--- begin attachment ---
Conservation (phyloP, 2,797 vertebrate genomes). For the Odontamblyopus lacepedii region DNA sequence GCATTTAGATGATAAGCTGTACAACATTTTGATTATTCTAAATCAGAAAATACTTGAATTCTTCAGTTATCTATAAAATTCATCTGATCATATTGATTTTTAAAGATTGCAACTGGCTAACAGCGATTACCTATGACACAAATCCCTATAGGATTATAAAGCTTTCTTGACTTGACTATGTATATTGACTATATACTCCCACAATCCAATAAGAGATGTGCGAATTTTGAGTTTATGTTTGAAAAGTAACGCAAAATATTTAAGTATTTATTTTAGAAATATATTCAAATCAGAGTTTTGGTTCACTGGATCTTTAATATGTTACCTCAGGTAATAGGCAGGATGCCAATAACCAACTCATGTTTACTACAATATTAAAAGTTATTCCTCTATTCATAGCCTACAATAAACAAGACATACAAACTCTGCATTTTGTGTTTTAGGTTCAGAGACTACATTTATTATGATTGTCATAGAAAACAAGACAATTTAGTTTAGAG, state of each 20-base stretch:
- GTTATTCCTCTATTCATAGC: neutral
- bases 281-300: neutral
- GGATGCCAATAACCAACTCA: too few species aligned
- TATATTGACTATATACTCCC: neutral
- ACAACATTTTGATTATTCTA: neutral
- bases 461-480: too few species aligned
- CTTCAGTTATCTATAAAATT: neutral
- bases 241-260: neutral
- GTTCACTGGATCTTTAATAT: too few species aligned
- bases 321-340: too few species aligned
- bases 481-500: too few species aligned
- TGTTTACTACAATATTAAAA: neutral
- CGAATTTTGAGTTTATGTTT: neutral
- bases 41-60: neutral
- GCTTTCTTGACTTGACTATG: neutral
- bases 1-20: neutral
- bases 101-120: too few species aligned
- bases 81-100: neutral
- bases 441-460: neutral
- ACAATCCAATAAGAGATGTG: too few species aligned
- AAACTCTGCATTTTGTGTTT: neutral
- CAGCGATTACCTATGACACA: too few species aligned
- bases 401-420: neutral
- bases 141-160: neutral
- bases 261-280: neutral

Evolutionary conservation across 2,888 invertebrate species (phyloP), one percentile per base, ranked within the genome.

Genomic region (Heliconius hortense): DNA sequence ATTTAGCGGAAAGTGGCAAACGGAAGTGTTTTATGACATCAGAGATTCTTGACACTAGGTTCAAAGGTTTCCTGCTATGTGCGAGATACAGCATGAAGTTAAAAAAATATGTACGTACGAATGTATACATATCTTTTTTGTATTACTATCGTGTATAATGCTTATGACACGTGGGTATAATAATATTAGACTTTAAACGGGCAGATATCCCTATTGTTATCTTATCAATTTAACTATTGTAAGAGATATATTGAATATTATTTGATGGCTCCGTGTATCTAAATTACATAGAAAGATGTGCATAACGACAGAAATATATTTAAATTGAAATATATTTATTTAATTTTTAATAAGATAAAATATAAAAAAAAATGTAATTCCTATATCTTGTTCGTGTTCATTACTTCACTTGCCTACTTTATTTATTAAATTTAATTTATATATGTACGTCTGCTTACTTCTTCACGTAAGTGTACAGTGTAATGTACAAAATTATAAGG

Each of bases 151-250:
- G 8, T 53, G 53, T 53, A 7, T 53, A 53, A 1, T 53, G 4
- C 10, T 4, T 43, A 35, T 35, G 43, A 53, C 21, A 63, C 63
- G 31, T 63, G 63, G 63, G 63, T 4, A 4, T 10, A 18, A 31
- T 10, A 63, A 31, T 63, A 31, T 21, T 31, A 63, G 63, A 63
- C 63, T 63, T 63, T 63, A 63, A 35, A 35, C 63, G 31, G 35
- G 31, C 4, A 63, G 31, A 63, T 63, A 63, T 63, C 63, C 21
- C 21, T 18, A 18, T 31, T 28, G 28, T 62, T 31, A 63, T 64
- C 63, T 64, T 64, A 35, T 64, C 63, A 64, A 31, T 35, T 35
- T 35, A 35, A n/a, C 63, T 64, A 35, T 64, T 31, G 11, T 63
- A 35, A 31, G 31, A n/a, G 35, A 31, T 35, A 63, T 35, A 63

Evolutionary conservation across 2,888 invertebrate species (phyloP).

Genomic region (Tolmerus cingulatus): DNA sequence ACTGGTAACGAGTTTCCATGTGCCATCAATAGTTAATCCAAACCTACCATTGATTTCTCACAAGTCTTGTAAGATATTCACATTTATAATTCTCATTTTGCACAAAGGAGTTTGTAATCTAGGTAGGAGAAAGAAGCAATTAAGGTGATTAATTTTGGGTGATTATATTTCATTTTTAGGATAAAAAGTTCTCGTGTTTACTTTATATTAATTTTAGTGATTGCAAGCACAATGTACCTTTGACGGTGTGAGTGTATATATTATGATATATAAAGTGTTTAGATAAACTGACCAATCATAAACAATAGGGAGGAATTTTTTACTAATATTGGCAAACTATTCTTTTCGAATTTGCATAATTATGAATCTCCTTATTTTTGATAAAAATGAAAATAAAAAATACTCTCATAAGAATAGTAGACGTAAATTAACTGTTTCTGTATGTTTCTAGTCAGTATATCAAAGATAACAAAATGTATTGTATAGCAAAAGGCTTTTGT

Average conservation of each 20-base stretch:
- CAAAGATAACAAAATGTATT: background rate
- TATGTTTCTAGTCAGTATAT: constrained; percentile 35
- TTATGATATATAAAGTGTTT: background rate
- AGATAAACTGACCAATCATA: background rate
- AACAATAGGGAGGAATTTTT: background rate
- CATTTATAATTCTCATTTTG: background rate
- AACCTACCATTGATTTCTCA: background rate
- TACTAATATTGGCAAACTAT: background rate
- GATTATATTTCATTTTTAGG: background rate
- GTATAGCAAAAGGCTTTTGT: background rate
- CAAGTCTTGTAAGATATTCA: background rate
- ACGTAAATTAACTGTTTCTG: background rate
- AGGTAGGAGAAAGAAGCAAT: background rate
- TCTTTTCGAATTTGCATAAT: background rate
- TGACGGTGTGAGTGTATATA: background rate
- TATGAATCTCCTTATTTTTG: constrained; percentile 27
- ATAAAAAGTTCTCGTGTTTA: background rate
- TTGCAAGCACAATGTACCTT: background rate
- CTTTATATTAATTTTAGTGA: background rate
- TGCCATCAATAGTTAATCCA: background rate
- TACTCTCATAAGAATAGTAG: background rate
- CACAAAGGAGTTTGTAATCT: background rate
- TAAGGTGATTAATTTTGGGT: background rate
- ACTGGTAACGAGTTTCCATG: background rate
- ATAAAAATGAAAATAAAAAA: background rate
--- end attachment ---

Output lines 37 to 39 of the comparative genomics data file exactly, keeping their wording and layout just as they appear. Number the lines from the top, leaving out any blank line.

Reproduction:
- C 63, T 64, T 64, A 35, T 64, C 63, A 64, A 31, T 35, T 35
- T 35, A 35, A n/a, C 63, T 64, A 35, T 64, T 31, G 11, T 63
- A 35, A 31, G 31, A n/a, G 35, A 31, T 35, A 63, T 35, A 63